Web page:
A Classic Case of a Leadership, Performance, and Humanity
(Psychology Today, Sept. 6, 2010)
When people ask me for one sentence summary of a great boss, I answer "He or she promotes both performance and humanity, and strikes a healthy balance between the two when trade-offs are necessary." In Good Boss, Bad Boss, I quote a cool 2008 American Psychologist article by Mark Van Vugt, Robert Hogan, and Robert Kaiser who, after examining descriptions of admired and effective leaders in settings ranging from ancient human tribes to modern corporations and sports teams, conclude the best leaders are both "competent and benevolent."
In light of this perspective, I am intrigued with reports (see here and here, for example) about 54 year-old foreman Luis Urzua and the impressive steps he is taking to oversee, organize, protect, and tend to the emotional needs of the 33 men trapped in the mine in Chile -- a group that has already been trapped for a month and faces months more. Urzua kept the men alive by immediately rationing food (two spoonfuls of tuna and a glass of milk every 48 hours for each man), which enabled them to survive and to avoid dysfunctional conflict until food started arriving through a small hole drilled be rescuers -- a crucial move because none the miners had run out of food 48 hours before despite the rationing. Uruza has organized the underground space (he is a skilled topographer) into a work area, sleeping facility, and so on, and is keeping the men on 12 hour shifts by using the headlights of trucks in the mine to simulate daylight. He not only needs to keep the group healthy and focused to survive the ordeal, he needs to stay in control because, under some rescue scenarios, the men will need to remove many tons of rocks to help with their own rescue operations.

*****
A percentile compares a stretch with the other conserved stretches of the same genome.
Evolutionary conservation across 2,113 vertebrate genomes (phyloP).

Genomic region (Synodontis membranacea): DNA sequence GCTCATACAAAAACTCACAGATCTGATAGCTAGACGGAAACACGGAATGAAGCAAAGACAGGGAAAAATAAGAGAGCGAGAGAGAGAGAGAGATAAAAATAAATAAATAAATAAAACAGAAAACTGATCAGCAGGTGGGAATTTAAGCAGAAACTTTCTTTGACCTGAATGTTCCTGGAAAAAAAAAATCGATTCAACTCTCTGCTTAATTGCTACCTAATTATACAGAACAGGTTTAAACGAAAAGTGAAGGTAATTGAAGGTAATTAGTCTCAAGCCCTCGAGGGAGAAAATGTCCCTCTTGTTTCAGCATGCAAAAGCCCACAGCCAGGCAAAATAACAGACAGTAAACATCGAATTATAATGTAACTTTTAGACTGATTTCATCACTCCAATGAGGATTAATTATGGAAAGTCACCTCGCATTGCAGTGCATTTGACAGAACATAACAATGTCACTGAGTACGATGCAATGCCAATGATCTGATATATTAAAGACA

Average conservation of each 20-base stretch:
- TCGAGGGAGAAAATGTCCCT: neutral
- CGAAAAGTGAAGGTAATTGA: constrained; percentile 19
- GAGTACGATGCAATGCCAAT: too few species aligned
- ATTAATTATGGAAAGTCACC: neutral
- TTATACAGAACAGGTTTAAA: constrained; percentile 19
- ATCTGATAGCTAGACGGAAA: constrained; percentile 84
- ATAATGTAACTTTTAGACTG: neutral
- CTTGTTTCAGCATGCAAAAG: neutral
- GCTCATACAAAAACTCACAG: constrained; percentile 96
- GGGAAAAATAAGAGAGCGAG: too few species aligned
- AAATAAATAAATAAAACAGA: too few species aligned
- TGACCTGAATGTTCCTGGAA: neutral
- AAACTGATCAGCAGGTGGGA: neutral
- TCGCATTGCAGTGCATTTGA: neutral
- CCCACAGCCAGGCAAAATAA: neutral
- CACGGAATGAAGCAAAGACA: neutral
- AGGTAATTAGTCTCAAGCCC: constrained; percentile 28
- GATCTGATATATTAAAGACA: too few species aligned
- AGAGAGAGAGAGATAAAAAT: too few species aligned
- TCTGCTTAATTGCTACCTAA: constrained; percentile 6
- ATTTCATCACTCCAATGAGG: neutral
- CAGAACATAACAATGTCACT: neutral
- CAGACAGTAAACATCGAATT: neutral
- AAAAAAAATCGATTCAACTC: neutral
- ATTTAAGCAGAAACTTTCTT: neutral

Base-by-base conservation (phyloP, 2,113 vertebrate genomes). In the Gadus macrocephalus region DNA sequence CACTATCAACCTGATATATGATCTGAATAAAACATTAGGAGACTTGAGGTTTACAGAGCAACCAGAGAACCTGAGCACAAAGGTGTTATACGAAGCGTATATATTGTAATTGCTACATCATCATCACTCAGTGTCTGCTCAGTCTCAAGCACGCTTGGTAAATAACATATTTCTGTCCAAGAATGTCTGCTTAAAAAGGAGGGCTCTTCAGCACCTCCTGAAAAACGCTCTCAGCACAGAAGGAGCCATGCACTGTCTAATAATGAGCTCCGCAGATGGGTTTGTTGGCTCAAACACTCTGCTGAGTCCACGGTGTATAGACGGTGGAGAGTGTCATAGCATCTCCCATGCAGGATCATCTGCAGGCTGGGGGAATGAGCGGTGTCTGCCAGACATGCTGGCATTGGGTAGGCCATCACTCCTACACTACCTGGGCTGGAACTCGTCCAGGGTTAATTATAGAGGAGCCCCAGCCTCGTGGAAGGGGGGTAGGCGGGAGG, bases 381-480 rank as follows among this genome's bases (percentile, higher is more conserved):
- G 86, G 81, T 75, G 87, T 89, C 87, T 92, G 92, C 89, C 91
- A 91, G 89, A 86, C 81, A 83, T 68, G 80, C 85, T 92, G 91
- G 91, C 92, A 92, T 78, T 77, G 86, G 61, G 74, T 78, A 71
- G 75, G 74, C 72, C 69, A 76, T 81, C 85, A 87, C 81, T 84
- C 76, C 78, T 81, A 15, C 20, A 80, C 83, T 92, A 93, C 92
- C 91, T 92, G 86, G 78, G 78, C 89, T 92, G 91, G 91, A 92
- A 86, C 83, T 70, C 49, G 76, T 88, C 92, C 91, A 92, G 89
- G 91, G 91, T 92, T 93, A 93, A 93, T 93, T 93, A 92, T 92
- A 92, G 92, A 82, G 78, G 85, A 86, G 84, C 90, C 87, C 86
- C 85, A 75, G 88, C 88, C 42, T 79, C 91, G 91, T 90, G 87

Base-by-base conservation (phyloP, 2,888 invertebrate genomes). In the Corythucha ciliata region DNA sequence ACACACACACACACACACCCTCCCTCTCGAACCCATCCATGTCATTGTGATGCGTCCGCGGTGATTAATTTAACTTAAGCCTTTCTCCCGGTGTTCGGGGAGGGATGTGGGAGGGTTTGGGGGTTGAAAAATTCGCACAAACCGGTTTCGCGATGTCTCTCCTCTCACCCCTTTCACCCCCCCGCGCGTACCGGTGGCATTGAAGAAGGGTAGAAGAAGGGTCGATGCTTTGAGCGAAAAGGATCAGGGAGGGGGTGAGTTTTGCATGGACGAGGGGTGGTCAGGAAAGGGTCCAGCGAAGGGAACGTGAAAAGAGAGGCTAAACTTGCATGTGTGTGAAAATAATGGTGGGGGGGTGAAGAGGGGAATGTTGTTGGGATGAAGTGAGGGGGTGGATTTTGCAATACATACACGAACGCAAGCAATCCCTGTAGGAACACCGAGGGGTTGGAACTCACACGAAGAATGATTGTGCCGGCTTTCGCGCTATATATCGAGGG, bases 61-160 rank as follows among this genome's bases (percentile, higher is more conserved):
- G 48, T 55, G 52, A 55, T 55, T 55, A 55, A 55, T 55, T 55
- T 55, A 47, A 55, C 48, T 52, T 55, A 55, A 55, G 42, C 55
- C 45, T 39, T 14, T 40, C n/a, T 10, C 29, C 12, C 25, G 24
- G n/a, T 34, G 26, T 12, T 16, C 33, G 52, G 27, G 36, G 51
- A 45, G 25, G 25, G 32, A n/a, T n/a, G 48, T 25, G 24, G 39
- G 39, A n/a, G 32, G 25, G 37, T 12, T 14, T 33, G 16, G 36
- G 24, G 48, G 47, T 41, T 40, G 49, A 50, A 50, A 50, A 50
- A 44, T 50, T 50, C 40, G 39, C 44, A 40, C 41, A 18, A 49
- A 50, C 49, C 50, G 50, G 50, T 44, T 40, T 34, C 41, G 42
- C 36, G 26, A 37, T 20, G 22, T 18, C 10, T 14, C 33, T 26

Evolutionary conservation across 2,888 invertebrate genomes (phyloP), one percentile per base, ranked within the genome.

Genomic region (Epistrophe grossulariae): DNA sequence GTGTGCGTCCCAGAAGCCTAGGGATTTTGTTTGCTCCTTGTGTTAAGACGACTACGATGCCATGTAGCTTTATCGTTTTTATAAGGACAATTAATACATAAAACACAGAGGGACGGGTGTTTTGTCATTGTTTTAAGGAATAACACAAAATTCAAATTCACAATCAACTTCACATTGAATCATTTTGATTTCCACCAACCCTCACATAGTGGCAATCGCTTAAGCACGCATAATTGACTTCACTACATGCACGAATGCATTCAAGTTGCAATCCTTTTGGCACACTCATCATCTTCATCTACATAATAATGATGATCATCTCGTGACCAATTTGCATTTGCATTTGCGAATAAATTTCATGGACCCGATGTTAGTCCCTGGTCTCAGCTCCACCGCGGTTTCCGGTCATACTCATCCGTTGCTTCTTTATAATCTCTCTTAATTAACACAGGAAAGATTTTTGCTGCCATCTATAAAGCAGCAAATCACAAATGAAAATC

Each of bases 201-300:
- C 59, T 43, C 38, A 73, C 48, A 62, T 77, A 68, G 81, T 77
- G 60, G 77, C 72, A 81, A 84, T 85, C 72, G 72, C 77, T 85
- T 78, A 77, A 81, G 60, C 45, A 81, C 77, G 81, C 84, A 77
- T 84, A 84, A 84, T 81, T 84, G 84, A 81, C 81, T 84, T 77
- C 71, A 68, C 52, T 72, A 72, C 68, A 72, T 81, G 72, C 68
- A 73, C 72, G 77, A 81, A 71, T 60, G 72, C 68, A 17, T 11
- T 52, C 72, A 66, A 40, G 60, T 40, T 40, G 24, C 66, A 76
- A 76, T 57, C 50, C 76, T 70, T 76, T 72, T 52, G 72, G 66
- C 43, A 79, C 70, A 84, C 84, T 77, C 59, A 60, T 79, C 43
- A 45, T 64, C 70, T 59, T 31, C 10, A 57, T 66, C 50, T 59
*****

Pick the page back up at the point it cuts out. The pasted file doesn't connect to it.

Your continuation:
I was also taken with reports about the "leadership team" that has emerged. The New York Times tells us that the oldest miner, 62 year-old Mario Gomez has "become the spiritual guide to his men, government officials said. He has organized a small subterranean chapel and is serving as unofficial aide to the psychologists working on the surface to cope with the miners' sadness and fear." In addition, another miner, "Yonny Barrios, 50, the group's impromptu medical monitor. He is drawing on a six-month nursing course he took about 15 years ago to administer medicines and wellness tests that health officials are sending down through the 4-inch borehole and then analyzing in a laboratory on the surface."
This case is so striking to me because Urzua and his team have taken such impressive action to tend to both the performance and human needs of the group -- the blend of their competence and compassion is striking. Moreover, if I go through the mindset of the best bosses discussed in the opening chapter of Good Boss, Bad Boss, the key elements are all there:
1. The men are being pushed by their leaders (especially Urzua) hard enough to maintain their discipline and order, but not so hard as to be overwhelmed (consistent with the notion that the best bosses strive to be perfectly assertive).
2. Uruza is showing extreme grit; in particular, a hallmark of gritty leaders is they treat life as marathon rather than a sprint,
3. In related fashion, Uruza and his team -- and their advisers above -- are treating this ordeal as a small wins situation, where the final goal of escape (and not getting overwhelmed by this big hairy goal) depends on one tiny victory after another.
4. Uruza is clearly not suffering from detachment or power poisoning, as he is hyper-aware of how the large and small things he does affect the miners' moods, actions, and ability to survive; and he is not taking more goodies for himself than others.
5. There is no doubt that he "has his people's backs," that he will do whatever is possible to protect them. One way that good leaders protect their people is by limiting outside intrusion, and you could see this mindset when he urged experts to keep the medical conference call short because "We have lots of work to do."
P.S. For a take on how the miners can best survive this ordeal, check out this New York Times piece by psychiatrist Nick Kanas.